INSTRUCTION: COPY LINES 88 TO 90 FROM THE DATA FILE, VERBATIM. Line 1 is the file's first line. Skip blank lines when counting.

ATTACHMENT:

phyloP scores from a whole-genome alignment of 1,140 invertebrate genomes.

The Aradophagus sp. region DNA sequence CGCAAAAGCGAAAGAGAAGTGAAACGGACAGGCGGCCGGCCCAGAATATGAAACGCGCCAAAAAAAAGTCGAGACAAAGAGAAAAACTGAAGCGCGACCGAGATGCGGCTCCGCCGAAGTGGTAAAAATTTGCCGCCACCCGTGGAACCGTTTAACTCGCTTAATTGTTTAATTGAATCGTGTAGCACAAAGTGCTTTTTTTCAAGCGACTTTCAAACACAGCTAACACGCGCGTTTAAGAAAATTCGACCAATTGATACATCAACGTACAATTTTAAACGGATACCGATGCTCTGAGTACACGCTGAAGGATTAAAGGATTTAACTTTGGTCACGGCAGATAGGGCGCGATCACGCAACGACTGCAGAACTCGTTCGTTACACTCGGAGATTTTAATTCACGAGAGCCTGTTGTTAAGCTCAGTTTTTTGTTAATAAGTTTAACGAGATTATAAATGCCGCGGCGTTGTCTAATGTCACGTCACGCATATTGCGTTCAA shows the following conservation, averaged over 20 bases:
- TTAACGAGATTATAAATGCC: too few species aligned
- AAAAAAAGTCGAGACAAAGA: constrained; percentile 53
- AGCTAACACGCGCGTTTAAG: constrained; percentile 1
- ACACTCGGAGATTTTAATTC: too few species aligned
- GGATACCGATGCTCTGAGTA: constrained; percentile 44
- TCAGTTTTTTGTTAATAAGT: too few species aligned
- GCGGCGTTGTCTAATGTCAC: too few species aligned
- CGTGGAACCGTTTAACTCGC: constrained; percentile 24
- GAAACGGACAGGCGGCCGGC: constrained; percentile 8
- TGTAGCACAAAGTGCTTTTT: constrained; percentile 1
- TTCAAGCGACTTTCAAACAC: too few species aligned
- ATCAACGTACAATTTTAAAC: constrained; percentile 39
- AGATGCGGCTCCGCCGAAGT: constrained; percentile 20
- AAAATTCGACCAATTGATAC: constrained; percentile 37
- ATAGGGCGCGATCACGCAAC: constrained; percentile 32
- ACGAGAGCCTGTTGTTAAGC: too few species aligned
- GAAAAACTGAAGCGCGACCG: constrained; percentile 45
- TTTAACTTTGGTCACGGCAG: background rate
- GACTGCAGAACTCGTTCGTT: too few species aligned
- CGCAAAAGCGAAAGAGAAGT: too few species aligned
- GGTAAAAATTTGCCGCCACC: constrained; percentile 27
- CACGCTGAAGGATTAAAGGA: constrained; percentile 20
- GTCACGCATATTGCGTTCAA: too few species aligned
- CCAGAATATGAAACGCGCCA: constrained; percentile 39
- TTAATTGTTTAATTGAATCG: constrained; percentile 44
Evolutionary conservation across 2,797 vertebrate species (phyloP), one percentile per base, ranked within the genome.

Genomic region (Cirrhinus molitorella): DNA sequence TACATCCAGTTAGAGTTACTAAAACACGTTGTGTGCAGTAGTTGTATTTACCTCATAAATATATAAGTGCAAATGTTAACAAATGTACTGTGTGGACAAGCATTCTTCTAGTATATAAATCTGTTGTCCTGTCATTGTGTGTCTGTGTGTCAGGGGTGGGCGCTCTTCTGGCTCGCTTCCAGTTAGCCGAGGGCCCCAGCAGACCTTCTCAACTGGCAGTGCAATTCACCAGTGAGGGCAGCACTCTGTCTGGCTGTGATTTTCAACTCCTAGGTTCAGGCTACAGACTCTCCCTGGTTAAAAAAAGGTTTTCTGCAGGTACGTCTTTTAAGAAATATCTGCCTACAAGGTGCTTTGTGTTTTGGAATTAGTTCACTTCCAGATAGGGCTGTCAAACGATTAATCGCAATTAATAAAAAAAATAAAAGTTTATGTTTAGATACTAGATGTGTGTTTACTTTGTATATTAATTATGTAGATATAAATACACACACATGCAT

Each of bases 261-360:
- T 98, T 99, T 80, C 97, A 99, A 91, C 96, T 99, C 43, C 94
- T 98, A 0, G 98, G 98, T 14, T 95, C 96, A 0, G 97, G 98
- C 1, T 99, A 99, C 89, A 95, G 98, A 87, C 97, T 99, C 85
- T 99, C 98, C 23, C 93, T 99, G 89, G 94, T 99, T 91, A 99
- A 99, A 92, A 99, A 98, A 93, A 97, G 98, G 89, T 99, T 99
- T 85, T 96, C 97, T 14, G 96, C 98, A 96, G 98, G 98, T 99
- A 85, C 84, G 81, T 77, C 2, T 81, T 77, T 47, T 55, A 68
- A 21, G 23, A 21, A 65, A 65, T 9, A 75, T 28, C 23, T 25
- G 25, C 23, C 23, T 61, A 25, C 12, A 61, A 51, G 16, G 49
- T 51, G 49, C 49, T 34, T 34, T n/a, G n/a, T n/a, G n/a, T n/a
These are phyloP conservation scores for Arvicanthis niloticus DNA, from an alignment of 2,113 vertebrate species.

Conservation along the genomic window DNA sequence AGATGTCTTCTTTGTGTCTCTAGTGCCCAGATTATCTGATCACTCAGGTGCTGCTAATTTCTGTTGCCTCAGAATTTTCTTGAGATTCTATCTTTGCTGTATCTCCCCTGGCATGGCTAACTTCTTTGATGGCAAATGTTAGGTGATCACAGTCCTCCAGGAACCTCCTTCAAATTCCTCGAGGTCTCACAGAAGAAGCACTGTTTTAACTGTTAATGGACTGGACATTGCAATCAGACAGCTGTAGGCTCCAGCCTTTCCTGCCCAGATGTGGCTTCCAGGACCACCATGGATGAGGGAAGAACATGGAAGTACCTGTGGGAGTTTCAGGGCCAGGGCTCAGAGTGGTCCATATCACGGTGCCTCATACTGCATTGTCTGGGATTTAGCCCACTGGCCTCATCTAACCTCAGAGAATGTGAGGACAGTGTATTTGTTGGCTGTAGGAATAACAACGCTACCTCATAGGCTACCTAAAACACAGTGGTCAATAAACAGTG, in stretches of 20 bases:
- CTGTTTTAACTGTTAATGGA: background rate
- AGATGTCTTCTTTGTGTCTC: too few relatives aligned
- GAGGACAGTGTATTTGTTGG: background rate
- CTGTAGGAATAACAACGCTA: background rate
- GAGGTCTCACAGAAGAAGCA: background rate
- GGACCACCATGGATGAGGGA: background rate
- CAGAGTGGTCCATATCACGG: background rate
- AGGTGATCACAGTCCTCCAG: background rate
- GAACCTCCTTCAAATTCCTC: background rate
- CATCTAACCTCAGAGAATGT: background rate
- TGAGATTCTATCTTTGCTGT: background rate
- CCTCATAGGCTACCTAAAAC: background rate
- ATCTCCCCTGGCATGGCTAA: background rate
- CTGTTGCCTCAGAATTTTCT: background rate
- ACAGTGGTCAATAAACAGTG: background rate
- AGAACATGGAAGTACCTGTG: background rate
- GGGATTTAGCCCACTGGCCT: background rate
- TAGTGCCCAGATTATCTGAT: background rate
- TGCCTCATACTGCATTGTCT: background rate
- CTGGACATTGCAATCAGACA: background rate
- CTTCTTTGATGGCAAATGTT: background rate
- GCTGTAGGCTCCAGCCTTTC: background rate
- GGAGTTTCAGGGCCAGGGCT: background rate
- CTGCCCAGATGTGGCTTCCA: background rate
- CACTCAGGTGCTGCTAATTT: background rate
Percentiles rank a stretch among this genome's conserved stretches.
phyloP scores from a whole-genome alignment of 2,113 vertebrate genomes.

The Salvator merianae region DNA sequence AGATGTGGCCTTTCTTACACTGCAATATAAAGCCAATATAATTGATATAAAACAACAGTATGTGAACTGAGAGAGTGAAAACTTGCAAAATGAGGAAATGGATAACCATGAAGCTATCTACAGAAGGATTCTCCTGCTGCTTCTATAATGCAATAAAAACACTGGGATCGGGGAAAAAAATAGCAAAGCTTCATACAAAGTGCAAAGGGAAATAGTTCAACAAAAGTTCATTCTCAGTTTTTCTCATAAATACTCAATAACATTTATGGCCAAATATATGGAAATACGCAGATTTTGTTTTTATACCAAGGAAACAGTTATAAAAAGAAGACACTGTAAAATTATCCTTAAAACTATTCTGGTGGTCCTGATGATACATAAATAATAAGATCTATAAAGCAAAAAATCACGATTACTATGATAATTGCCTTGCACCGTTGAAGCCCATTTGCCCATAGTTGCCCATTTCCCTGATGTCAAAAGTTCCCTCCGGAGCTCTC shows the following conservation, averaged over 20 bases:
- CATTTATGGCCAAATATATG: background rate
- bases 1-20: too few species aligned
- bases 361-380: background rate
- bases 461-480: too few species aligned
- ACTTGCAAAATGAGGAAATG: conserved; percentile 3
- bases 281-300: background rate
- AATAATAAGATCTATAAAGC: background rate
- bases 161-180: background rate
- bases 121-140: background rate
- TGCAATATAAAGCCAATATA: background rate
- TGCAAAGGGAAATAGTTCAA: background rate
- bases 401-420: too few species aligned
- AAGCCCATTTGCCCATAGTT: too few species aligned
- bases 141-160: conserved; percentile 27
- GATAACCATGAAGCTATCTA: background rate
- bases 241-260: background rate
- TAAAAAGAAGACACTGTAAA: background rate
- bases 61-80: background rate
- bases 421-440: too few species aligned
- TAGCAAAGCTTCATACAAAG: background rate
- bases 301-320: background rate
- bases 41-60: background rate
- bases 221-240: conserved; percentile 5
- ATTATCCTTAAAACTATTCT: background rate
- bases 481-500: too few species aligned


- bases 61-80: background rate
- bases 421-440: too few species aligned
- TAGCAAAGCTTCATACAAAG: background rate